Politics are brimming with metaphoric references to games – be it the famous “Great Game” as the diplomatic confrontation of great powers in Asia at the beginning of the 20th century was referred to, the understanding of strategic moves in a region as a “chess board,” war “theatres” or references to the “players,” the strong of them framed as “actors,” the weak as “pawns”, or the crazy ones behaving like “wild cards.”
Put ‘Minorities in the Middle East’ into any search engine and a huge volume of articles are displayed insinuating that ethnic, tribal, family and sectarian affiliations are the only relevant factors needed to aid an understanding of the politics and societies of the Maghreb and Mashreq. Be it the often praised ‘mosaic’ of multi-ethnic and multi-religious societies, or the explanation and anticipation of actual and potential conflicts in the Middle East, that are shaped by ethnic, tribal or confessional affiliations, the reading has a flavour of exoticism and orientalism. So for this issue of Perspectives, we decided to ask authors in a broader sense about minority-majority relationships that can, but do not necessarily have to, tackle ethnic or confessional subjects.
The hbs office in Ramallah opened in 1999. It currently operates as a regional office with responsibility for Palestine and Jordan. The activities of hbs are guided by the fundamental political values of universal human rights, ecology, democracy, solidarity, and non-violence. The hbs office Ramallah is working in close partnership with currently more than 20 local partner organizations in Gaza, East Jerusalem, the West Bank, and Jordan.
Countless combinations of tastes and textures shape the rich culinary landscape of the region. Bridging cultural differences and political rifts, food is a common thread for many in the Arabic speaking world. It is an essential part of a nation’s identity and sophisticated recipes are almost an issue of national pride: although most mouth-watering dishes are often the result of a long history of international migration of ingredients.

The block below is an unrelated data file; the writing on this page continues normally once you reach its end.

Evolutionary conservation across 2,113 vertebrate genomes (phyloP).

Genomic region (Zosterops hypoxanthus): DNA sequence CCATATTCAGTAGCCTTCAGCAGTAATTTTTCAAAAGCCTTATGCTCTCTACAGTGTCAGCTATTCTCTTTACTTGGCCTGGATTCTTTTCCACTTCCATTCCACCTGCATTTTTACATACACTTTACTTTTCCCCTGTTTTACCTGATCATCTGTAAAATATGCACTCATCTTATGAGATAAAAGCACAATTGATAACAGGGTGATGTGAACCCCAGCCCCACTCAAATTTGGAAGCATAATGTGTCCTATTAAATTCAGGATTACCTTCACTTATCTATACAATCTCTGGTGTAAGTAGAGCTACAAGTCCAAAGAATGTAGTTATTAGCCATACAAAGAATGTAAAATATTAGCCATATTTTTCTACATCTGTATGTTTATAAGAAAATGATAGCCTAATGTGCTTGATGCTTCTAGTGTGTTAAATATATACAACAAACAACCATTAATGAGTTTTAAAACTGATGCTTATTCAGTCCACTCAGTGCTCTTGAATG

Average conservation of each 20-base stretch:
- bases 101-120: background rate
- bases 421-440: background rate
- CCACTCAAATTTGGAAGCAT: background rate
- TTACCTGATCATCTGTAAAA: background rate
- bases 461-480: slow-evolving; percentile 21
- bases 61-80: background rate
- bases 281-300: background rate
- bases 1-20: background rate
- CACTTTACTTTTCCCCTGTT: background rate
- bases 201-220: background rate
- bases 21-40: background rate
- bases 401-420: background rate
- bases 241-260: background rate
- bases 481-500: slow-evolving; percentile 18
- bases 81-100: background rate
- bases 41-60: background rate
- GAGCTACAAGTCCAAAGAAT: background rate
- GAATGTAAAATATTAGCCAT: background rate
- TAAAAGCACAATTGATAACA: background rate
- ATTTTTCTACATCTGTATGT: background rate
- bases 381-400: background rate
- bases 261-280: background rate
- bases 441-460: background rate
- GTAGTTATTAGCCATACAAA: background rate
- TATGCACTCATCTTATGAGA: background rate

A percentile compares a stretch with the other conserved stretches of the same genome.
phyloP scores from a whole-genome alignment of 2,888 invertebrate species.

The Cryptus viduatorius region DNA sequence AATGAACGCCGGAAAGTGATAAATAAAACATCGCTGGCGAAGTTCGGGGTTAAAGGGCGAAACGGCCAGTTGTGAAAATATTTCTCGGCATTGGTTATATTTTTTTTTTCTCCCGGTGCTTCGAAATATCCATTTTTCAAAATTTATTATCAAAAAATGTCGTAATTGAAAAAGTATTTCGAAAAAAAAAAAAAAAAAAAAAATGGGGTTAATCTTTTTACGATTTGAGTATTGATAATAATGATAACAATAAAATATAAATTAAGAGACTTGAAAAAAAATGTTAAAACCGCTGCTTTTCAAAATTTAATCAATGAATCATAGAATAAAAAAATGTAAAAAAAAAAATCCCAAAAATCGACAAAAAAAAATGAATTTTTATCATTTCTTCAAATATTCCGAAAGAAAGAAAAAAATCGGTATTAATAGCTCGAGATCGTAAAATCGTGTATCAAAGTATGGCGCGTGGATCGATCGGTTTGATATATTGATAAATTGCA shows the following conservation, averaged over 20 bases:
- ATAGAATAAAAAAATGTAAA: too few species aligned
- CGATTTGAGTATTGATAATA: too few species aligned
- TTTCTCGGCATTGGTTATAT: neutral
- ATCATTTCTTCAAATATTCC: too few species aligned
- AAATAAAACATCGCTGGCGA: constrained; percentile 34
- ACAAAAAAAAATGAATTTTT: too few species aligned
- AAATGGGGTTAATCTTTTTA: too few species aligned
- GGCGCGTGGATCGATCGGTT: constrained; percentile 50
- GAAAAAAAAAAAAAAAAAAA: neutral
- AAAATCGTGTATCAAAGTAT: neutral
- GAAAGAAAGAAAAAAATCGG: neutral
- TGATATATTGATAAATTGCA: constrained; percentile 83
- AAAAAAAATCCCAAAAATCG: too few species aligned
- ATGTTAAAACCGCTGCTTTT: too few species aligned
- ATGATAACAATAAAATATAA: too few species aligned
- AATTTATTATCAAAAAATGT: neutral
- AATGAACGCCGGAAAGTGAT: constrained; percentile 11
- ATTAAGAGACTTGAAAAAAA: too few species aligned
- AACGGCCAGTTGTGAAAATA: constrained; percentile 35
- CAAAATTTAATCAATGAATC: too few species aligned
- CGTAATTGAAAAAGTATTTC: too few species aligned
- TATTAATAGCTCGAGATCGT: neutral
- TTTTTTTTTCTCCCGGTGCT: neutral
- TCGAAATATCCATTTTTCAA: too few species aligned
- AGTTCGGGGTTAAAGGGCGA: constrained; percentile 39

This year marks 50 years of occupation – a significant period, not only for Palestinians living inside historical Palestine, but indeed first and foremost for them. Meanwhile 50 years have passed. Generations have grown up in Palestine without knowing freedom, stability, democratic participation and economic prosperity.
In this issue of Perspectives we provide a glimpse on life under occupation during these 50 years through a collection of articles, pictures, infographics, maps and a graphic novel.
2017 marks 50 years since Israel’s unlawful occupation of Palestinian territory. During this period, Israel has implemented a variety of policies and practices in order to maintain and seize further control over the territory, while creating uninhabitable living conditions for the Palestinian population. This comes despite Israel’s obligations, as the Occupying Power, to protect the environment and the well-being of the protected population.
Without the ocean there would be no life on our planet. But the future of this unique ecosystem faces a grave threat today. The Ocean Atlas 2017 delivers with its 18 contributions and 50 graphics the relevant facts and figures about the ocean.